If you have read any of my reviews you will know I am a fan of Science Fiction. I love exploring the future and what it could be, I love interesting ideas and concepts, and I love the idea of exploring the universe. Today’s movie The Wandering Earth out of China does all of that and more. However as I walked out of the cinema I was not elated, instead, frankly, I was disappointed in how someone could squander such a good idea.

So to set the scene, at some point in the near future the Sun decides that it is ready to turn into a red giant now rather than billions of years from now and humanity has a choice. They can sit there and die as the Sun expands, or they can do something about it. They choose the latter and build hundreds of engines across the planet so that they can move the Earth to the Alpha Centauri system. To make sure nothing goes wrong they build a large space station that travels ahead of Earth to warn them of any danger. The one threat is that before they leave the Solar System they need to perform a gravity assist boost around Jupiter, but then it seems that Jupiter was not ready to let go. As all of this is happening Liu Peiqiang (Wu Jing) the senior astronaut on the Space Station has to watch helplessly as his son Liu Qi (Qu Chuxiao), father-in-law Han Zi’ang (Ng Man-tat), and adopted daughter Han Duoduo (Zhao Jinmai) are caught outside in the emergency and are marshalled into helping the Earth stave off disaster.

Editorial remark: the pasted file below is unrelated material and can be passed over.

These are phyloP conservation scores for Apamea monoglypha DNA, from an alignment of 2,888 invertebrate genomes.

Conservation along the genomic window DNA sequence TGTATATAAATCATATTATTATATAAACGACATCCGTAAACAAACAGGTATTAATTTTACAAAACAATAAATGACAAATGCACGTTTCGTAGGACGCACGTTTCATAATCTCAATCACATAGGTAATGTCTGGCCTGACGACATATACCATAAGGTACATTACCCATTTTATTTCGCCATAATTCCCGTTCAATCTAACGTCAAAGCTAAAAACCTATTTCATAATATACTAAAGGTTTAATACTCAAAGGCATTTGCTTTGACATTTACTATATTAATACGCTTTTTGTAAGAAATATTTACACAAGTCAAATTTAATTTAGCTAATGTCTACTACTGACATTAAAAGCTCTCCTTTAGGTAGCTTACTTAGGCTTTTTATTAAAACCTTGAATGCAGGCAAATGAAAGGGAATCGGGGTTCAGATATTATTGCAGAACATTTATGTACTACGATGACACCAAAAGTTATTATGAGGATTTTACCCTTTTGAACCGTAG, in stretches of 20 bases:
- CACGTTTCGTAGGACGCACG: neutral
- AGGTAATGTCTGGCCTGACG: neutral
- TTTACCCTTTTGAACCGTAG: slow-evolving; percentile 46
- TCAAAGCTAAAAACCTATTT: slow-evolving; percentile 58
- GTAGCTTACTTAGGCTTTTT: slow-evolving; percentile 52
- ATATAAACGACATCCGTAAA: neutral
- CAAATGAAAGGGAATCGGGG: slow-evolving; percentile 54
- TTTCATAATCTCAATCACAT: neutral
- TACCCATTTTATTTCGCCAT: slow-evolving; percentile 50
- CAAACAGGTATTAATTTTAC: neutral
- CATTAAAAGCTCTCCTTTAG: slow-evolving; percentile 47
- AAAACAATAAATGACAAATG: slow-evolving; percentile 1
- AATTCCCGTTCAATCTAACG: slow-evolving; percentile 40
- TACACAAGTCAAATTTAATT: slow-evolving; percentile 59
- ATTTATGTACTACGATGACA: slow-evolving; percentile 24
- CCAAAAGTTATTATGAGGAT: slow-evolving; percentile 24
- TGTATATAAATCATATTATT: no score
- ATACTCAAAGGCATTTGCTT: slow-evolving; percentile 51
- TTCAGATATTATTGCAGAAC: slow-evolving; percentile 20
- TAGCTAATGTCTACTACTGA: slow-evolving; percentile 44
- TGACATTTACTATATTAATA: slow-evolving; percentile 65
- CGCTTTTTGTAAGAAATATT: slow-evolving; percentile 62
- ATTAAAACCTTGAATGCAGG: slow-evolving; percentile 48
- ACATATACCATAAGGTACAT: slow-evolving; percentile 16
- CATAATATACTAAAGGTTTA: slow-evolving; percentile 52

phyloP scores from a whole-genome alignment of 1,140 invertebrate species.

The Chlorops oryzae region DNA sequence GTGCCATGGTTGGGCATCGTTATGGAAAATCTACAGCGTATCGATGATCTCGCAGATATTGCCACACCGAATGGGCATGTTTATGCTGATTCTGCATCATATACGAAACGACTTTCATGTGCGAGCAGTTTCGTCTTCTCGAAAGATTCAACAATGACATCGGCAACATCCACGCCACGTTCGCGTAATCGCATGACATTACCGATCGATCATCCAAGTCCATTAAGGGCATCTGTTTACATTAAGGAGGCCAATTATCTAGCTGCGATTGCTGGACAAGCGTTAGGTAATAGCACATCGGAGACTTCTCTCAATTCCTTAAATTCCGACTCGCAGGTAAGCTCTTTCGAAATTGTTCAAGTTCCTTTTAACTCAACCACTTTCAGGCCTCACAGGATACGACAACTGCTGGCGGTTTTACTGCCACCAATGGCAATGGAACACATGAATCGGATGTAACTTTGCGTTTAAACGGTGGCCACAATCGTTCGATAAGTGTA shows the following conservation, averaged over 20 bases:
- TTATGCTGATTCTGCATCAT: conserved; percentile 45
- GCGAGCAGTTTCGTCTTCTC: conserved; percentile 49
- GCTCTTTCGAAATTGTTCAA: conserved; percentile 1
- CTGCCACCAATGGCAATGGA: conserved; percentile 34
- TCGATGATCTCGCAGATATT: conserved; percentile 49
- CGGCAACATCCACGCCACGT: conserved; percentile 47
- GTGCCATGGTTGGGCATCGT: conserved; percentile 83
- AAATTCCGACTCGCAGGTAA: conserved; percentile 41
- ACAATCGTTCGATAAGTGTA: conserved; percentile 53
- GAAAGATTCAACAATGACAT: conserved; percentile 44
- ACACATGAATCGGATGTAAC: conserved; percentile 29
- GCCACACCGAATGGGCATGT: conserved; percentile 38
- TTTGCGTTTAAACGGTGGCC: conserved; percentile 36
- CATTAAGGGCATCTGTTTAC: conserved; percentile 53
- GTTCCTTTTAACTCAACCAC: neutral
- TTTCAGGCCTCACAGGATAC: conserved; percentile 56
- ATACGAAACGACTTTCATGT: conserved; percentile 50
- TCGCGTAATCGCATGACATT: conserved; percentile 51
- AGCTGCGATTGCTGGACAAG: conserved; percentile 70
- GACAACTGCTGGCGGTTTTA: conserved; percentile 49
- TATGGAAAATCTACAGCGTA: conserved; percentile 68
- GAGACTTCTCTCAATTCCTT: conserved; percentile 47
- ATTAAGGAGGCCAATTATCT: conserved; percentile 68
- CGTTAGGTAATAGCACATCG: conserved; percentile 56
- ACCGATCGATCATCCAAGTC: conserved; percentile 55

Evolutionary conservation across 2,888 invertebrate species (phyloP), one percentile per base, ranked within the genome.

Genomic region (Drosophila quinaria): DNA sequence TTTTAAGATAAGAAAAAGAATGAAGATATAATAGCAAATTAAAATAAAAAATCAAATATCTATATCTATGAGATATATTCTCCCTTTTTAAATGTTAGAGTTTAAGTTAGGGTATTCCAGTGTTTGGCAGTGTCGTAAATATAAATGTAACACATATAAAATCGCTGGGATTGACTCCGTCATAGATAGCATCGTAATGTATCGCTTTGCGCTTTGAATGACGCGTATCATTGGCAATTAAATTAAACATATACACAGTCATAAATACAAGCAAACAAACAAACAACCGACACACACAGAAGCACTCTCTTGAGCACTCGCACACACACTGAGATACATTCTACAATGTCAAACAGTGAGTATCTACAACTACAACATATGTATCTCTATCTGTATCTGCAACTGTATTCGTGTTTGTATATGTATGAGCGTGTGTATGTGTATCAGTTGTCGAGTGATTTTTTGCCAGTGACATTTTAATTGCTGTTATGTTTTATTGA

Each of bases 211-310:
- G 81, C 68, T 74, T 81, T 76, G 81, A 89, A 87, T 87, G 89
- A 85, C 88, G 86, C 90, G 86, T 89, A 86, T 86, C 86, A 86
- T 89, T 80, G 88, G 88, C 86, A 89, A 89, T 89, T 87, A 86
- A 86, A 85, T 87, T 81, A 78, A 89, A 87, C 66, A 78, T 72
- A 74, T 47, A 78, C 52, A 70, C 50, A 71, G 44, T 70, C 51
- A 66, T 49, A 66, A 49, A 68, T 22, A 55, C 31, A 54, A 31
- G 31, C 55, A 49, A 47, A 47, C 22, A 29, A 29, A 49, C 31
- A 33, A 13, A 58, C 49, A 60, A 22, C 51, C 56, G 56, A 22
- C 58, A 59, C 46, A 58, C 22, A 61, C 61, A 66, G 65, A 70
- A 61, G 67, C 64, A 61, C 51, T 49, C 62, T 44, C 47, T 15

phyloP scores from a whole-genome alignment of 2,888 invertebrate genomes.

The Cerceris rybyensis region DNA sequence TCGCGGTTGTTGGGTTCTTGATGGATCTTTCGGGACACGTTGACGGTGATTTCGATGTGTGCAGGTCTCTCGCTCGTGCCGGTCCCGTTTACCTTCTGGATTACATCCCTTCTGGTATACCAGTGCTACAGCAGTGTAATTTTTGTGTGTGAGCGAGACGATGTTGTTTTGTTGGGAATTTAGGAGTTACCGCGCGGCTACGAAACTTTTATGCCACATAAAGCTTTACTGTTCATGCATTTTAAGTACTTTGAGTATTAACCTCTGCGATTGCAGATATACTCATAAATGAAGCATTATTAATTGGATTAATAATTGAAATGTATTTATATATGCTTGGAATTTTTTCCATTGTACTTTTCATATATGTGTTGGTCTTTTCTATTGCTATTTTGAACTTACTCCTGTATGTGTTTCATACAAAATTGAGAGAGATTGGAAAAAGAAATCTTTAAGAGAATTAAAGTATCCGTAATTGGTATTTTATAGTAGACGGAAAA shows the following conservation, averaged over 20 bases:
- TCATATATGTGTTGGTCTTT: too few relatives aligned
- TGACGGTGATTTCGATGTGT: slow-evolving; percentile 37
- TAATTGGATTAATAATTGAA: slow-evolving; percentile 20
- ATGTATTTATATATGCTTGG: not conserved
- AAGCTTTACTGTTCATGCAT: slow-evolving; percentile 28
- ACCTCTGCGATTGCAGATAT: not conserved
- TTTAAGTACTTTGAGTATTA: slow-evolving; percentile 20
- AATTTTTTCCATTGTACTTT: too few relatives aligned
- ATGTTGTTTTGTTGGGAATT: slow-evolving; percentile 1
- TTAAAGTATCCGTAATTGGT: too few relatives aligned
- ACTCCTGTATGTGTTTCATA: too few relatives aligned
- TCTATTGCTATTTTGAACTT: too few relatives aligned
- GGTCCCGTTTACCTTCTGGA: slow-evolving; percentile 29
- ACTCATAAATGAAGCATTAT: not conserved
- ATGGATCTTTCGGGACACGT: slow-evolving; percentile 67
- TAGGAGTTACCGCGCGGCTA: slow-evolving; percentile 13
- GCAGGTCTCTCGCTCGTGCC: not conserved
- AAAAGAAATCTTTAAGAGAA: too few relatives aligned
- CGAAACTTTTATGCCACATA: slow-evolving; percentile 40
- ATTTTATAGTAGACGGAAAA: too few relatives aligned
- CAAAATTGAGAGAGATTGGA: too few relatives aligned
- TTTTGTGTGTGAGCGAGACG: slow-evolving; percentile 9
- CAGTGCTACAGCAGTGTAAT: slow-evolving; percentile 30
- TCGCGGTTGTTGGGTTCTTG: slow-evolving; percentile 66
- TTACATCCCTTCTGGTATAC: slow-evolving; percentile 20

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Movie Review – The Hate U Give

TL;DR – A powerful and unflinching look at life at the intersection of race, power, poverty, and privilege.   

Score – 4 out of 5 stars

Post-Credit Scene – There is no post-credit scene

The Hate U Give . Image Credit: 20th Century Fox

Review

One of the most important aspects of film, or indeed any media, is its ability to help you understand a different perspective. For many people in the world, the police are a source of comfort and protection, who you call when you are in danger. But for many people almost the opposite is true, and it can be difficult to understand why that is. However, that is what film is here to do, and that is what today’s film does.